“I was once driving by Sea View when I heard Ek Baar Kaho being played in a car. I chased it because the song had not been officially released. The driver told me he had bought the song from Laraib Music,” he chuckles. The rest, as they say, is history.
Back in action
Khaki Banda is Jehanzeb’s debut number for Coke Studio; the release comes almost 10 years after his last solo album Laut Aao was released. “The Ahmed Jehanzeb you knew, died with the death of the music industry, like so many other talented individuals and bands. We were fighting a war that could not be won and slowly and gradually everyone gave up.”
Reminiscing the Indus Music days, when he worked at the channel as a full-time employee, Jehanzeb says that back then, the state still somewhat prioritised cultural activities and news had not become entertainment. “Nowadays, news anchors are competition for rock stars and this is a pity. Imagine an artist striving to steal the limelight from someone like Sheikh Rasheed,” he laughs. “Now it’s a torture for upcoming artists to make it big in Pakistan. And by big, I don’t mean going viral but the way acts like Fuzon, Aaroh and Noori made it big.”
Jehanzeb believes that an entire generation of musicians is no more and if opportunities do not arise, more will bite the dust. He blames the “wannabe culture” within the industry for making things difficult. “Some wannabe who knows nothing about music but knows how to project himself or herself on social media becomes an overnight sensation. The problem arises when the industry starts giving him the respect of an artist and turns him into a star,” he explains.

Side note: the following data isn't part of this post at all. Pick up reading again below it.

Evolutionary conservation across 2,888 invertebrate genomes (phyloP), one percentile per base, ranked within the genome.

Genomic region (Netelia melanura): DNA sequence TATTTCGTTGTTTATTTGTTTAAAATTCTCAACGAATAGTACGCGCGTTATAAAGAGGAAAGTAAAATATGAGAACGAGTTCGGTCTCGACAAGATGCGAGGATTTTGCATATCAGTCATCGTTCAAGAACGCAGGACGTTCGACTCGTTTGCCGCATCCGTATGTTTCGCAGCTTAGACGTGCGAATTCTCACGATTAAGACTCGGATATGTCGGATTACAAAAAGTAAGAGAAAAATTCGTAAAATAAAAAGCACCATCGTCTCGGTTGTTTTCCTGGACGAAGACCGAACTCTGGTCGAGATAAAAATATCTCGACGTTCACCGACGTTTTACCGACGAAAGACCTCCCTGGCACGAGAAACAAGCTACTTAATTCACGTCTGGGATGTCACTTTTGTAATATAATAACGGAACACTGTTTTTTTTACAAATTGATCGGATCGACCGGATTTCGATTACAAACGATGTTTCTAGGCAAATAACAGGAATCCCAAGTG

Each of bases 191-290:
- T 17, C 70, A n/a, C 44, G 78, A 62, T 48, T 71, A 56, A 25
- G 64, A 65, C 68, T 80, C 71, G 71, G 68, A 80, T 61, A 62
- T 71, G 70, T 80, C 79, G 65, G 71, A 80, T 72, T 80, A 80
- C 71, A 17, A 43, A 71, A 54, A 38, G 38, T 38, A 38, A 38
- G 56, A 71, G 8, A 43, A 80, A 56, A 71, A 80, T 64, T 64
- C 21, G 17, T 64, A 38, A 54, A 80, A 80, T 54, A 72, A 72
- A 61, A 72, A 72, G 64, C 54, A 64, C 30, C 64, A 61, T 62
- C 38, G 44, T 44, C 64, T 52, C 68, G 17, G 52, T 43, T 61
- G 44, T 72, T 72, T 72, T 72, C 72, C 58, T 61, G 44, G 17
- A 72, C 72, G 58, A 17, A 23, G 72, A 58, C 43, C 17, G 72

On the other hand, a trained artist who does not fit that viral sensation bill, has little hope.
“This is what annoys me. Just look at your award shows. The same four people have been getting the same four awards in front of the same 400 people for the past so many years.”
However, ventures like Coke Studio give Jehanzeb some hope as his participation in the show came very much like a surprise to him. “Just see how many stars come to the forefront in the next season of the show. Rohail [Hyatt] has always supported the industry like his own baby and now Faisal [Kapadia] and Bilal [Maqsood] are doing a great job as well.”